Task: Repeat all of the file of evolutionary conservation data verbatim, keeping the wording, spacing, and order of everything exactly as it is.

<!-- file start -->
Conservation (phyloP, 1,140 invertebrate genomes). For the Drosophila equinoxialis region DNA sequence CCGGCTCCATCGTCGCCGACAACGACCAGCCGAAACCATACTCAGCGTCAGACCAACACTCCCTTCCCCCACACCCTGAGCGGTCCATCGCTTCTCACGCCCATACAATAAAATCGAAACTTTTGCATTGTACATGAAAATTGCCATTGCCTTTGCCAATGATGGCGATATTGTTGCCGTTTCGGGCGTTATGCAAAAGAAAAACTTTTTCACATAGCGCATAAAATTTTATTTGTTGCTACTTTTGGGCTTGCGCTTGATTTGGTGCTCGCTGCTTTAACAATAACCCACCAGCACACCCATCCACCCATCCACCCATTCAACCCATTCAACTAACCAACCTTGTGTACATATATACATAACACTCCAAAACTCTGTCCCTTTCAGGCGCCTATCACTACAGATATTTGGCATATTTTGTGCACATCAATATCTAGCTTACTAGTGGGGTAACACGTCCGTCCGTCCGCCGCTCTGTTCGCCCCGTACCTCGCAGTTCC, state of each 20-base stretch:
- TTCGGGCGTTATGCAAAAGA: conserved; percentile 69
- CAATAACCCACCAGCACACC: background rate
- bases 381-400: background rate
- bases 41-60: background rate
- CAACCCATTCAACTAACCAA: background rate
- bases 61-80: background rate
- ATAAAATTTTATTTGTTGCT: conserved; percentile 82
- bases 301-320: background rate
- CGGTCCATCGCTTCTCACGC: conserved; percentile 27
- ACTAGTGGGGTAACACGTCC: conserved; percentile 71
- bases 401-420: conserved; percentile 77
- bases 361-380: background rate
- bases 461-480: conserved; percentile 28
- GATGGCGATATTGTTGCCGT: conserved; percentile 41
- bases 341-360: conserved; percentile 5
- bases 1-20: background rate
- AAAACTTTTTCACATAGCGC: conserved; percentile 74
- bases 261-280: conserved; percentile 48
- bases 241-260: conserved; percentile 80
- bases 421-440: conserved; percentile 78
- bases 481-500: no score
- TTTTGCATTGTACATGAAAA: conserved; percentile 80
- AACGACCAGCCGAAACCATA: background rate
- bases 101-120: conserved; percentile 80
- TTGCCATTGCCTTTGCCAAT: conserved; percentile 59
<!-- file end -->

Conservation (phyloP, 1,140 invertebrate genomes). For the Drosophila equinoxialis region DNA sequence CCGGCTCCATCGTCGCCGACAACGACCAGCCGAAACCATACTCAGCGTCAGACCAACACTCCCTTCCCCCACACCCTGAGCGGTCCATCGCTTCTCACGCCCATACAATAAAATCGAAACTTTTGCATTGTACATGAAAATTGCCATTGCCTTTGCCAATGATGGCGATATTGTTGCCGTTTCGGGCGTTATGCAAAAGAAAAACTTTTTCACATAGCGCATAAAATTTTATTTGTTGCTACTTTTGGGCTTGCGCTTGATTTGGTGCTCGCTGCTTTAACAATAACCCACCAGCACACCCATCCACCCATCCACCCATTCAACCCATTCAACTAACCAACCTTGTGTACATATATACATAACACTCCAAAACTCTGTCCCTTTCAGGCGCCTATCACTACAGATATTTGGCATATTTTGTGCACATCAATATCTAGCTTACTAGTGGGGTAACACGTCCGTCCGTCCGCCGCTCTGTTCGCCCCGTACCTCGCAGTTCC, state of each 20-base stretch:
- TTCGGGCGTTATGCAAAAGA: conserved; percentile 69
- CAATAACCCACCAGCACACC: background rate
- bases 381-400: background rate
- bases 41-60: background rate
- CAACCCATTCAACTAACCAA: background rate
- bases 61-80: background rate
- ATAAAATTTTATTTGTTGCT: conserved; percentile 82
- bases 301-320: background rate
- CGGTCCATCGCTTCTCACGC: conserved; percentile 27
- ACTAGTGGGGTAACACGTCC: conserved; percentile 71
- bases 401-420: conserved; percentile 77
- bases 361-380: background rate
- bases 461-480: conserved; percentile 28
- GATGGCGATATTGTTGCCGT: conserved; percentile 41
- bases 341-360: conserved; percentile 5
- bases 1-20: background rate
- AAAACTTTTTCACATAGCGC: conserved; percentile 74
- bases 261-280: conserved; percentile 48
- bases 241-260: conserved; percentile 80
- bases 421-440: conserved; percentile 78
- bases 481-500: no score
- TTTTGCATTGTACATGAAAA: conserved; percentile 80
- AACGACCAGCCGAAACCATA: background rate
- bases 101-120: conserved; percentile 80
- TTGCCATTGCCTTTGCCAAT: conserved; percentile 59